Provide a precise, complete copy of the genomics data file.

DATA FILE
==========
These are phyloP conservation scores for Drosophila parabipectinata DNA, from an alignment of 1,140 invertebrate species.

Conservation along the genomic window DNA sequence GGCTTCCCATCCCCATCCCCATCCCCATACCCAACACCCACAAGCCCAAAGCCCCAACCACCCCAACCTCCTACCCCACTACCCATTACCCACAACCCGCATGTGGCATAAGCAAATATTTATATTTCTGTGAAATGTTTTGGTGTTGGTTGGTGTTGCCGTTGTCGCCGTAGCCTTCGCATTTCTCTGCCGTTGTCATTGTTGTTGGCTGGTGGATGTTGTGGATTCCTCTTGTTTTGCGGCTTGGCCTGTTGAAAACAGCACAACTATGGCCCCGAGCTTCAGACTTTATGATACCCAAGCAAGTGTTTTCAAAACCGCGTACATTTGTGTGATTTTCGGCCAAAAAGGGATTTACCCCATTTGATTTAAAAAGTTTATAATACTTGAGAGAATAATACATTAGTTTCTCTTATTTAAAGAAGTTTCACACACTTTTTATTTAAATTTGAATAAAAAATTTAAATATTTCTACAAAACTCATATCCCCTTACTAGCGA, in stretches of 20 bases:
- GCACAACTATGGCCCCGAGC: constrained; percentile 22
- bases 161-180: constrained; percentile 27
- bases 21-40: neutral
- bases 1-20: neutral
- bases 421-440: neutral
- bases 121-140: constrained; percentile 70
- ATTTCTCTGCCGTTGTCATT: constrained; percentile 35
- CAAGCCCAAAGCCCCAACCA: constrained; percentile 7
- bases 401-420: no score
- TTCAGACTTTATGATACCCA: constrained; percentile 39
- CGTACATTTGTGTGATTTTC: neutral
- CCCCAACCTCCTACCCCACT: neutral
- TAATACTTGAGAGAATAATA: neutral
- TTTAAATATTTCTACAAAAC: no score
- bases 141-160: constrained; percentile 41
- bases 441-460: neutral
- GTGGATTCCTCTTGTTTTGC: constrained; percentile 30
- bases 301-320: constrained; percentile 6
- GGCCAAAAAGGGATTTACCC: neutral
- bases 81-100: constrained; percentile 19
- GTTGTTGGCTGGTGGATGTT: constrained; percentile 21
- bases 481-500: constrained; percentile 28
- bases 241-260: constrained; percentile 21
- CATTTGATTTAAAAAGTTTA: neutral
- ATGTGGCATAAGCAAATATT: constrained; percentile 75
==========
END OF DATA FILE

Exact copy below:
These are phyloP conservation scores for Drosophila parabipectinata DNA, from an alignment of 1,140 invertebrate species.

Conservation along the genomic window DNA sequence GGCTTCCCATCCCCATCCCCATCCCCATACCCAACACCCACAAGCCCAAAGCCCCAACCACCCCAACCTCCTACCCCACTACCCATTACCCACAACCCGCATGTGGCATAAGCAAATATTTATATTTCTGTGAAATGTTTTGGTGTTGGTTGGTGTTGCCGTTGTCGCCGTAGCCTTCGCATTTCTCTGCCGTTGTCATTGTTGTTGGCTGGTGGATGTTGTGGATTCCTCTTGTTTTGCGGCTTGGCCTGTTGAAAACAGCACAACTATGGCCCCGAGCTTCAGACTTTATGATACCCAAGCAAGTGTTTTCAAAACCGCGTACATTTGTGTGATTTTCGGCCAAAAAGGGATTTACCCCATTTGATTTAAAAAGTTTATAATACTTGAGAGAATAATACATTAGTTTCTCTTATTTAAAGAAGTTTCACACACTTTTTATTTAAATTTGAATAAAAAATTTAAATATTTCTACAAAACTCATATCCCCTTACTAGCGA, in stretches of 20 bases:
- GCACAACTATGGCCCCGAGC: constrained; percentile 22
- bases 161-180: constrained; percentile 27
- bases 21-40: neutral
- bases 1-20: neutral
- bases 421-440: neutral
- bases 121-140: constrained; percentile 70
- ATTTCTCTGCCGTTGTCATT: constrained; percentile 35
- CAAGCCCAAAGCCCCAACCA: constrained; percentile 7
- bases 401-420: no score
- TTCAGACTTTATGATACCCA: constrained; percentile 39
- CGTACATTTGTGTGATTTTC: neutral
- CCCCAACCTCCTACCCCACT: neutral
- TAATACTTGAGAGAATAATA: neutral
- TTTAAATATTTCTACAAAAC: no score
- bases 141-160: constrained; percentile 41
- bases 441-460: neutral
- GTGGATTCCTCTTGTTTTGC: constrained; percentile 30
- bases 301-320: constrained; percentile 6
- GGCCAAAAAGGGATTTACCC: neutral
- bases 81-100: constrained; percentile 19
- GTTGTTGGCTGGTGGATGTT: constrained; percentile 21
- bases 481-500: constrained; percentile 28
- bases 241-260: constrained; percentile 21
- CATTTGATTTAAAAAGTTTA: neutral
- ATGTGGCATAAGCAAATATT: constrained; percentile 75